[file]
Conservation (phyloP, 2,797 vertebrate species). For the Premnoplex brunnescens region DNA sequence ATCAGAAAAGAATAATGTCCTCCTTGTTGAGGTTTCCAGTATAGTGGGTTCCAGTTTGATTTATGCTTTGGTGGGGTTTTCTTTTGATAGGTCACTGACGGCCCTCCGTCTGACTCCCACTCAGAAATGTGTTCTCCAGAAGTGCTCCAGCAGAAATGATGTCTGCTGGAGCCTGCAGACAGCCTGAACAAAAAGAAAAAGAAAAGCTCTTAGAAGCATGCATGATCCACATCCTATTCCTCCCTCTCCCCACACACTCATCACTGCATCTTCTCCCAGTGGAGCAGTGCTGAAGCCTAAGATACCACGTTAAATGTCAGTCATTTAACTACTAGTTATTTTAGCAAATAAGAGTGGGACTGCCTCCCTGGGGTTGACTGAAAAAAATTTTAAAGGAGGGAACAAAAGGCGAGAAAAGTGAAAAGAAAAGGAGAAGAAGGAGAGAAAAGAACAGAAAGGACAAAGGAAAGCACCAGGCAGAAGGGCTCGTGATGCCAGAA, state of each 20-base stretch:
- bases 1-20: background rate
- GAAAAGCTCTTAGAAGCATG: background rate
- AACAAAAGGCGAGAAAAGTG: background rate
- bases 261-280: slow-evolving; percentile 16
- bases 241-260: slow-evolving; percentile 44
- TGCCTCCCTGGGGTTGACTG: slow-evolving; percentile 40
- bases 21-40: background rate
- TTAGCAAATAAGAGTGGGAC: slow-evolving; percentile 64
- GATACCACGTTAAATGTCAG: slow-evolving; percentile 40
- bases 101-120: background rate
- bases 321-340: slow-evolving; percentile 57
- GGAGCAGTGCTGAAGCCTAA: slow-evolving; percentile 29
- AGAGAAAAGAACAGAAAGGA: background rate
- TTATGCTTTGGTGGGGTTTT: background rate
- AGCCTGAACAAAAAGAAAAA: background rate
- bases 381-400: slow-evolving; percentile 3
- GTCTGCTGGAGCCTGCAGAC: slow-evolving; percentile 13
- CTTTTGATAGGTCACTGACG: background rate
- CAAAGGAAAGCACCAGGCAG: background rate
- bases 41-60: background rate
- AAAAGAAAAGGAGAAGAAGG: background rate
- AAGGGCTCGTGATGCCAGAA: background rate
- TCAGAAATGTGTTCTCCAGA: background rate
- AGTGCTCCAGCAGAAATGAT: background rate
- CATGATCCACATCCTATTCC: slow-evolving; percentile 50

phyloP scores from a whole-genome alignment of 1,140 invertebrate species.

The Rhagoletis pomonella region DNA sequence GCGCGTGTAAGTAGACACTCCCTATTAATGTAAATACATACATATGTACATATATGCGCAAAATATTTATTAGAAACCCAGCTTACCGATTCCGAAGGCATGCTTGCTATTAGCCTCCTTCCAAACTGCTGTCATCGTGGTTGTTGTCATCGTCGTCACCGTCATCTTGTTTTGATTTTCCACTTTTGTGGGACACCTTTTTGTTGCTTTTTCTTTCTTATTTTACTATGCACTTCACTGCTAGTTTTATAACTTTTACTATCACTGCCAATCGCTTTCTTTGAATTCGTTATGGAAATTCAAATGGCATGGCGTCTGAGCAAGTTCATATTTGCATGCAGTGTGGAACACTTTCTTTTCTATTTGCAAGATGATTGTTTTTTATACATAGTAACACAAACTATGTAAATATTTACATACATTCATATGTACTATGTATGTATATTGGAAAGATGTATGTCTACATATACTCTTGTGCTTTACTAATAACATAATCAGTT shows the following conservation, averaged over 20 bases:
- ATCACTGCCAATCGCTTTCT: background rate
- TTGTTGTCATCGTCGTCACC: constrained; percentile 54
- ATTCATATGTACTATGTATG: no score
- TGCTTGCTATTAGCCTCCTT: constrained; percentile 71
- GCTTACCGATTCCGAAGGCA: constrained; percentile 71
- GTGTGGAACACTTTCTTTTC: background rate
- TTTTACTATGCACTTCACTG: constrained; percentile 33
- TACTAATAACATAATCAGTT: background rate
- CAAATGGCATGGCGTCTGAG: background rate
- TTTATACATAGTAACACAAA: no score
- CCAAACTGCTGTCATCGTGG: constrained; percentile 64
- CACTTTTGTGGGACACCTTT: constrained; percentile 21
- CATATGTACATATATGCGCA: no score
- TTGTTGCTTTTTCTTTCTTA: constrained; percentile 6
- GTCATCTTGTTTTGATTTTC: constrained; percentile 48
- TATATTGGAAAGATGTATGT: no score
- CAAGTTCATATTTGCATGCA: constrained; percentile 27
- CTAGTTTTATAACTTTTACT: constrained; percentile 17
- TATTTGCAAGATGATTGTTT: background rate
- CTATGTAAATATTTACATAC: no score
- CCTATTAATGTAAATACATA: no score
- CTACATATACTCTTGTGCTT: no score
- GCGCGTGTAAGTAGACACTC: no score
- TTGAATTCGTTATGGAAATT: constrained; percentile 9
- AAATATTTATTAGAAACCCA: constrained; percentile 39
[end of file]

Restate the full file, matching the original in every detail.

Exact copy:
Conservation (phyloP, 2,797 vertebrate species). For the Premnoplex brunnescens region DNA sequence ATCAGAAAAGAATAATGTCCTCCTTGTTGAGGTTTCCAGTATAGTGGGTTCCAGTTTGATTTATGCTTTGGTGGGGTTTTCTTTTGATAGGTCACTGACGGCCCTCCGTCTGACTCCCACTCAGAAATGTGTTCTCCAGAAGTGCTCCAGCAGAAATGATGTCTGCTGGAGCCTGCAGACAGCCTGAACAAAAAGAAAAAGAAAAGCTCTTAGAAGCATGCATGATCCACATCCTATTCCTCCCTCTCCCCACACACTCATCACTGCATCTTCTCCCAGTGGAGCAGTGCTGAAGCCTAAGATACCACGTTAAATGTCAGTCATTTAACTACTAGTTATTTTAGCAAATAAGAGTGGGACTGCCTCCCTGGGGTTGACTGAAAAAAATTTTAAAGGAGGGAACAAAAGGCGAGAAAAGTGAAAAGAAAAGGAGAAGAAGGAGAGAAAAGAACAGAAAGGACAAAGGAAAGCACCAGGCAGAAGGGCTCGTGATGCCAGAA, state of each 20-base stretch:
- bases 1-20: background rate
- GAAAAGCTCTTAGAAGCATG: background rate
- AACAAAAGGCGAGAAAAGTG: background rate
- bases 261-280: slow-evolving; percentile 16
- bases 241-260: slow-evolving; percentile 44
- TGCCTCCCTGGGGTTGACTG: slow-evolving; percentile 40
- bases 21-40: background rate
- TTAGCAAATAAGAGTGGGAC: slow-evolving; percentile 64
- GATACCACGTTAAATGTCAG: slow-evolving; percentile 40
- bases 101-120: background rate
- bases 321-340: slow-evolving; percentile 57
- GGAGCAGTGCTGAAGCCTAA: slow-evolving; percentile 29
- AGAGAAAAGAACAGAAAGGA: background rate
- TTATGCTTTGGTGGGGTTTT: background rate
- AGCCTGAACAAAAAGAAAAA: background rate
- bases 381-400: slow-evolving; percentile 3
- GTCTGCTGGAGCCTGCAGAC: slow-evolving; percentile 13
- CTTTTGATAGGTCACTGACG: background rate
- CAAAGGAAAGCACCAGGCAG: background rate
- bases 41-60: background rate
- AAAAGAAAAGGAGAAGAAGG: background rate
- AAGGGCTCGTGATGCCAGAA: background rate
- TCAGAAATGTGTTCTCCAGA: background rate
- AGTGCTCCAGCAGAAATGAT: background rate
- CATGATCCACATCCTATTCC: slow-evolving; percentile 50

phyloP scores from a whole-genome alignment of 1,140 invertebrate species.

The Rhagoletis pomonella region DNA sequence GCGCGTGTAAGTAGACACTCCCTATTAATGTAAATACATACATATGTACATATATGCGCAAAATATTTATTAGAAACCCAGCTTACCGATTCCGAAGGCATGCTTGCTATTAGCCTCCTTCCAAACTGCTGTCATCGTGGTTGTTGTCATCGTCGTCACCGTCATCTTGTTTTGATTTTCCACTTTTGTGGGACACCTTTTTGTTGCTTTTTCTTTCTTATTTTACTATGCACTTCACTGCTAGTTTTATAACTTTTACTATCACTGCCAATCGCTTTCTTTGAATTCGTTATGGAAATTCAAATGGCATGGCGTCTGAGCAAGTTCATATTTGCATGCAGTGTGGAACACTTTCTTTTCTATTTGCAAGATGATTGTTTTTTATACATAGTAACACAAACTATGTAAATATTTACATACATTCATATGTACTATGTATGTATATTGGAAAGATGTATGTCTACATATACTCTTGTGCTTTACTAATAACATAATCAGTT shows the following conservation, averaged over 20 bases:
- ATCACTGCCAATCGCTTTCT: background rate
- TTGTTGTCATCGTCGTCACC: constrained; percentile 54
- ATTCATATGTACTATGTATG: no score
- TGCTTGCTATTAGCCTCCTT: constrained; percentile 71
- GCTTACCGATTCCGAAGGCA: constrained; percentile 71
- GTGTGGAACACTTTCTTTTC: background rate
- TTTTACTATGCACTTCACTG: constrained; percentile 33
- TACTAATAACATAATCAGTT: background rate
- CAAATGGCATGGCGTCTGAG: background rate
- TTTATACATAGTAACACAAA: no score
- CCAAACTGCTGTCATCGTGG: constrained; percentile 64
- CACTTTTGTGGGACACCTTT: constrained; percentile 21
- CATATGTACATATATGCGCA: no score
- TTGTTGCTTTTTCTTTCTTA: constrained; percentile 6
- GTCATCTTGTTTTGATTTTC: constrained; percentile 48
- TATATTGGAAAGATGTATGT: no score
- CAAGTTCATATTTGCATGCA: constrained; percentile 27
- CTAGTTTTATAACTTTTACT: constrained; percentile 17
- TATTTGCAAGATGATTGTTT: background rate
- CTATGTAAATATTTACATAC: no score
- CCTATTAATGTAAATACATA: no score
- CTACATATACTCTTGTGCTT: no score
- GCGCGTGTAAGTAGACACTC: no score
- TTGAATTCGTTATGGAAATT: constrained; percentile 9
- AAATATTTATTAGAAACCCA: constrained; percentile 39